Growing up, I’d always been extremely active, playing sport and embracing a movement-based lifestyle.
However, my activity levels deteriorated when I went to university, and along with it, the peace of mind that inevitably results from working out.
So, mid-thirties, my goal was to rediscover that lost identity. I’ve never been in terrible physical shape, so the aim wasn’t to lose weight or get ripped – I’ve generally always been accepting of my body shape.
Rather, the ambition was to infuse my days with a sense of calm. To shake out the excess restlessness of an over-sedentary lifestyle and reap the psychological benefits of working out…
To enjoy the endorphin release derived from lifting lumps of metal, running and generally pushing your body hard.
Instead of gunning for any objective improvements in running distance or lifting improvements, I only thought of that zen-like, post-workout feeling.
And though I know some people struggle with their exercise demons, this path was fairly easy to rediscover.
I think it’s because focusing on the process instead of the result of exercising has removed any psychological pressure.
It’s helped to re-connect exercise to my identity and bake the gym ritual into my daily routine.
Are there times I don’t feel like working out? Absolutely!
But with the repetition of my routine, it’s become blindingly obvious that the quality of my workout days far exceeds those where I take the easy option and don’t go to the gym.
So, on those cold, dark mornings where I really don’t want to lace up my trainers, I simply remind myself of how I’ll feel when I’m finished.
And the best thing? Even though I’m not aiming for physical transformation, losing weight and gaining muscle have been nice side-effects of my new system.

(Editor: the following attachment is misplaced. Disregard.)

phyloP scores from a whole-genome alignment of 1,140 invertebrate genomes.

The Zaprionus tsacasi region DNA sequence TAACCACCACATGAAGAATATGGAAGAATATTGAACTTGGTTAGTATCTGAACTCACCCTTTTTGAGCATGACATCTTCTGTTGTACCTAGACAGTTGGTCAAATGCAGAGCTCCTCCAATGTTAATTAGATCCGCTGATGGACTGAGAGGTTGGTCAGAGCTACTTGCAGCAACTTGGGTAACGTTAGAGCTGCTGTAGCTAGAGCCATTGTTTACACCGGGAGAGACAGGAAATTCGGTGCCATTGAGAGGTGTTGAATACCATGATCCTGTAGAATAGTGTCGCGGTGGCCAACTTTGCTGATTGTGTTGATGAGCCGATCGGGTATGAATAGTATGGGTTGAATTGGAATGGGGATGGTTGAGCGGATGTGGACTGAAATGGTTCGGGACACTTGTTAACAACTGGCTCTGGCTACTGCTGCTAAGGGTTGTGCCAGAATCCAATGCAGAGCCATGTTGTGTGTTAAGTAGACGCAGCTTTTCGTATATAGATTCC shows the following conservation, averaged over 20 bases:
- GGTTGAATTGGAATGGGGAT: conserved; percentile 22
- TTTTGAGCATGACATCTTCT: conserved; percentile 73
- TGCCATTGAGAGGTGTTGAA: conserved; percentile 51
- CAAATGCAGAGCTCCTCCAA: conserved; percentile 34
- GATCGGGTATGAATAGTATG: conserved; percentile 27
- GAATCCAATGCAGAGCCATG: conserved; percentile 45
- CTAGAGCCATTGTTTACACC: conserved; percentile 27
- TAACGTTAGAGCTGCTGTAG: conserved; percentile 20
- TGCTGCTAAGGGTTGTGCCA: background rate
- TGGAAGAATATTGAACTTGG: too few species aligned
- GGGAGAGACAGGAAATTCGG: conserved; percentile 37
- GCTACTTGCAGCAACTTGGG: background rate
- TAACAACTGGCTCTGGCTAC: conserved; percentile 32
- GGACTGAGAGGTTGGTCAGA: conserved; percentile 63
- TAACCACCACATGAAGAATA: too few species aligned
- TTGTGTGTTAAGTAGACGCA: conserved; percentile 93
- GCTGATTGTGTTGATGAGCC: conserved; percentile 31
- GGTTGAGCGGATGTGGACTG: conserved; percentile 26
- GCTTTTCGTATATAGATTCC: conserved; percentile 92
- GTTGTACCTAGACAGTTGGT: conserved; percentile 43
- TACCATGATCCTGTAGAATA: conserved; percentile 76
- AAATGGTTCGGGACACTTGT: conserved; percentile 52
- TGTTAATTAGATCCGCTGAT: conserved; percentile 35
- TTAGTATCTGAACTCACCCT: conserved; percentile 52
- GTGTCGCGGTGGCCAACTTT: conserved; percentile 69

Where We Fall Down
Even though I seem to be having success in the exercise arena, I sometimes find it hard to replicate in other areas of my life.
Take writing for example.
I really want to improve my writing skills, and although I go through phases of writing consistently, I’ll often let it slip altogether.
After some analysis, I’m coming to realise that I’m focusing on the wrong things.
The fact that I want more readers or email subscribers are factors that, to a large extent, are outside of my control.
By placing too much emphasis on such outcomes, the writing process itself becomes a thankless task, an activity to endure before I reach the real spoils.
Contrast this outlook to my exercise, where I’m simply enjoying the feeling of performing the activity.
It might be a subtle shift in mindset, but it’s an important one.
The fact is, I get the same writing high that I do from exercise when I’ve produced a decent article and hit publish.
It’s the satisfying feeling of making sense of my thoughts and honing a craft.
What Are You Struggling With?
When we’re struggling to perform the activities that we know are good for us, a slight shift in perspective is often necessary…
To reframe why you want to invest in that area of your life.
Results-based thinking is a weak source of motivation.
However, when you reframe your thoughts and focus on an intrinsic feeling of satisfaction, you’ll be far more likely to stick to your chosen course.
You’ll do what’s necessary today, and as a by-product, will become the person you want to be tomorrow.